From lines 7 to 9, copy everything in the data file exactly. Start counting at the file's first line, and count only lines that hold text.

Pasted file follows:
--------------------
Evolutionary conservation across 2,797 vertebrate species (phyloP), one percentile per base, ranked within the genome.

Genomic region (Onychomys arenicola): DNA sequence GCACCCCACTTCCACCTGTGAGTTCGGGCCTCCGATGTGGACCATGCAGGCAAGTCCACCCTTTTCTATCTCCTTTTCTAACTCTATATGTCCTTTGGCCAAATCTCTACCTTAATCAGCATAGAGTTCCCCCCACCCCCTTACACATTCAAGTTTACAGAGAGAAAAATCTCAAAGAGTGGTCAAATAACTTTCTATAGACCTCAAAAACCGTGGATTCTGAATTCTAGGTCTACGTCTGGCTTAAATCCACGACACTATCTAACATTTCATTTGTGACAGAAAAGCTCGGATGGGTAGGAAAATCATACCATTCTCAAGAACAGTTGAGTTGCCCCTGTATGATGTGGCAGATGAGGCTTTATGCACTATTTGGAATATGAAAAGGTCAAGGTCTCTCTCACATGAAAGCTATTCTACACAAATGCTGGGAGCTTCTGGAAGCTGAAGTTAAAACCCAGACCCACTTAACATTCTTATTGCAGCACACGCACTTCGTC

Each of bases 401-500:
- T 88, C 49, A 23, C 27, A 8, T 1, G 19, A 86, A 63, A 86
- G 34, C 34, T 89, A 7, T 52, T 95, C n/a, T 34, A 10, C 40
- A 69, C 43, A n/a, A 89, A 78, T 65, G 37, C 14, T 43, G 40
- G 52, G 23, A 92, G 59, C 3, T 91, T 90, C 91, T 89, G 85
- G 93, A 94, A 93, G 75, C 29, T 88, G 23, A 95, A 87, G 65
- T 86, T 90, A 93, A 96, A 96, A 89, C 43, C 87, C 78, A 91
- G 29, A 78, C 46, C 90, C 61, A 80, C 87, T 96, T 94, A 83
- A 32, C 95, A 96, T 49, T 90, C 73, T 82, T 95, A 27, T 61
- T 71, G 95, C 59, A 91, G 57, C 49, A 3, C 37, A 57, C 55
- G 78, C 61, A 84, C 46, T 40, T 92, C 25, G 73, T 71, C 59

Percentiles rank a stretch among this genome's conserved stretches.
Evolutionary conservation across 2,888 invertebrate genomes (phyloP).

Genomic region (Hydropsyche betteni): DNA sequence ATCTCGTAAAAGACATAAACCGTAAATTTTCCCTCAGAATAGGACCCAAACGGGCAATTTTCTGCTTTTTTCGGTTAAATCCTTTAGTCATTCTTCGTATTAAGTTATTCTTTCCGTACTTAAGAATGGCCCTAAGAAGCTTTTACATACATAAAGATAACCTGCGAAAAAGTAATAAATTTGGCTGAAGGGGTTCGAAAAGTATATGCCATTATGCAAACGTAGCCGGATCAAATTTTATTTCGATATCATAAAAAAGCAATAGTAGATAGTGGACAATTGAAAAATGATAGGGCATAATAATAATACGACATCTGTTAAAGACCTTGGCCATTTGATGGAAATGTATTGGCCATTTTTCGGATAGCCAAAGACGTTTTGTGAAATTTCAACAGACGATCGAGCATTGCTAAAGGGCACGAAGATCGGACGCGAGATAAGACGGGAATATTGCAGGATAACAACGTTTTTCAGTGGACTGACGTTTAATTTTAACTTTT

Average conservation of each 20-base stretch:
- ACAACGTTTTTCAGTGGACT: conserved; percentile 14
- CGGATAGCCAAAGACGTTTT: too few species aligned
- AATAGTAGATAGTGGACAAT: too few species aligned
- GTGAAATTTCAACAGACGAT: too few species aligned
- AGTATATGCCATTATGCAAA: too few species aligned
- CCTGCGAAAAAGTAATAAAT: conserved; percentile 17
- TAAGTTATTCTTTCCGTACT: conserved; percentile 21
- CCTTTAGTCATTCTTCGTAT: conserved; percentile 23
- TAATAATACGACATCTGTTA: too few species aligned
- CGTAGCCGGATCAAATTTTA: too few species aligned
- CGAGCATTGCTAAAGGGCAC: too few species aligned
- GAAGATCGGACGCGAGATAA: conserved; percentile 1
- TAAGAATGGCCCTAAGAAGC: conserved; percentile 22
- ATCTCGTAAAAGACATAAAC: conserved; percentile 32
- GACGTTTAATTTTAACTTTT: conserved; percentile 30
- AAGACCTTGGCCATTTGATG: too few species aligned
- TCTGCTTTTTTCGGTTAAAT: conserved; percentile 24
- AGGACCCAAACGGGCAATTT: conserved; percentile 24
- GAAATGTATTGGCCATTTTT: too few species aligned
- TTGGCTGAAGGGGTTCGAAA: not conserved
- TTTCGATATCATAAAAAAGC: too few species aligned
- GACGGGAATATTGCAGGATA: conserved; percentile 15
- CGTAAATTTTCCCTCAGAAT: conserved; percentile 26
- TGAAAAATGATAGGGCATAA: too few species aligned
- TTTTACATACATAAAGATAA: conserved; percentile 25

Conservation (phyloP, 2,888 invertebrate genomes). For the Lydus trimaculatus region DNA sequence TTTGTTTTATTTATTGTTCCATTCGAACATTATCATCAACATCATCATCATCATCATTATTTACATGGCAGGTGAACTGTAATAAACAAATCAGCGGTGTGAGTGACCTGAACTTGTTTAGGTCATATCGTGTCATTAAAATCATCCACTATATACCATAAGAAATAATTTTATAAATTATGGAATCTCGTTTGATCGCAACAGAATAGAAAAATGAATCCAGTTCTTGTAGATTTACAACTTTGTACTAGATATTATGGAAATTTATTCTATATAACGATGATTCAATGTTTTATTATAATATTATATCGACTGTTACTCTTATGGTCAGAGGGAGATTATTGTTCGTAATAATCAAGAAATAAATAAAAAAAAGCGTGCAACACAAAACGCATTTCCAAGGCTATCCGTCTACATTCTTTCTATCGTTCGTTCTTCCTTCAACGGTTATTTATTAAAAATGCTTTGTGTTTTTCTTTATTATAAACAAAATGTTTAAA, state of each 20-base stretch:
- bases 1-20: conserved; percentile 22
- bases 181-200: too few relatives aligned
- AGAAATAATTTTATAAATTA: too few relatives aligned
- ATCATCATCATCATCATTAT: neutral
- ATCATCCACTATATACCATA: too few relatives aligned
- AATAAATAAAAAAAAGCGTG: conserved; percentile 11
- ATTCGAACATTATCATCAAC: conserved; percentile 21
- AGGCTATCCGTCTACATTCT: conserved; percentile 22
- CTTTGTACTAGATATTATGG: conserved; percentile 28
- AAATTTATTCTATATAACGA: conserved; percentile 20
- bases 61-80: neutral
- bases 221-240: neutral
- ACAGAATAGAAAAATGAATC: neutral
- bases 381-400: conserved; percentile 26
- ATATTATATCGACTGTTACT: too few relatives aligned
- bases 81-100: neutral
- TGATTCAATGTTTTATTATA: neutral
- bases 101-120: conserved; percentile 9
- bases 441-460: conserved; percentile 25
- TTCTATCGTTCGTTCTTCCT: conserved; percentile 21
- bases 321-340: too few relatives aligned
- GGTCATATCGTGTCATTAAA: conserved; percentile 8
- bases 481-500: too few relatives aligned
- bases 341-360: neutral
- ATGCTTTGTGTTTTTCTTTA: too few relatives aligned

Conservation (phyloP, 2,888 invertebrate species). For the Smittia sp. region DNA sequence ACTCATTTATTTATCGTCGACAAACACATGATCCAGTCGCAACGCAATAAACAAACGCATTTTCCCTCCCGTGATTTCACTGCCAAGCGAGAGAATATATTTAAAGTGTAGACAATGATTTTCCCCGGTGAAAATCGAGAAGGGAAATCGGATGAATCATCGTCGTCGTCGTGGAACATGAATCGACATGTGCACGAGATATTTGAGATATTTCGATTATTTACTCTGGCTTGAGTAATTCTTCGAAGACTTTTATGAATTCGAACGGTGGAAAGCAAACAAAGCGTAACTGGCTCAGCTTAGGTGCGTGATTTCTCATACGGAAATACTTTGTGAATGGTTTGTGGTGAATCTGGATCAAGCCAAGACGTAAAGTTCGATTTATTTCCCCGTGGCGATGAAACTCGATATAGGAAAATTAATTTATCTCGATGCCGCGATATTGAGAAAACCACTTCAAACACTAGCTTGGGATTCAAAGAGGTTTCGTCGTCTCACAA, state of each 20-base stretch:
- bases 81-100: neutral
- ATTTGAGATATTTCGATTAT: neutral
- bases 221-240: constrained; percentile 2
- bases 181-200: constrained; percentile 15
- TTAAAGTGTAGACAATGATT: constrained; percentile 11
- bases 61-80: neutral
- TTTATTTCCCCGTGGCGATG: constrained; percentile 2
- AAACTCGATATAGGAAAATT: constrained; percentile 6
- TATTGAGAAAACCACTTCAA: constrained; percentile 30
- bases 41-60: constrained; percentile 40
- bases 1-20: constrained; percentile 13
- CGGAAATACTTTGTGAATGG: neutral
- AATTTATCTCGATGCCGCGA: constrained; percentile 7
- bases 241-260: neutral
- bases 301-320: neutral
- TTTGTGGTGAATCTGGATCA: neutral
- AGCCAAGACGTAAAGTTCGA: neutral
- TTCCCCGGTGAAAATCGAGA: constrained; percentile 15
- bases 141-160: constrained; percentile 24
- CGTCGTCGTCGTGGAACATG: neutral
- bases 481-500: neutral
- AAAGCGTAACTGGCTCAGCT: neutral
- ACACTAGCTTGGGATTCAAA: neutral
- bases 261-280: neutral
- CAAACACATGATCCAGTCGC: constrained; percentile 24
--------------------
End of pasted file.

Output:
- G 52, G 23, A 92, G 59, C 3, T 91, T 90, C 91, T 89, G 85
- G 93, A 94, A 93, G 75, C 29, T 88, G 23, A 95, A 87, G 65
- T 86, T 90, A 93, A 96, A 96, A 89, C 43, C 87, C 78, A 91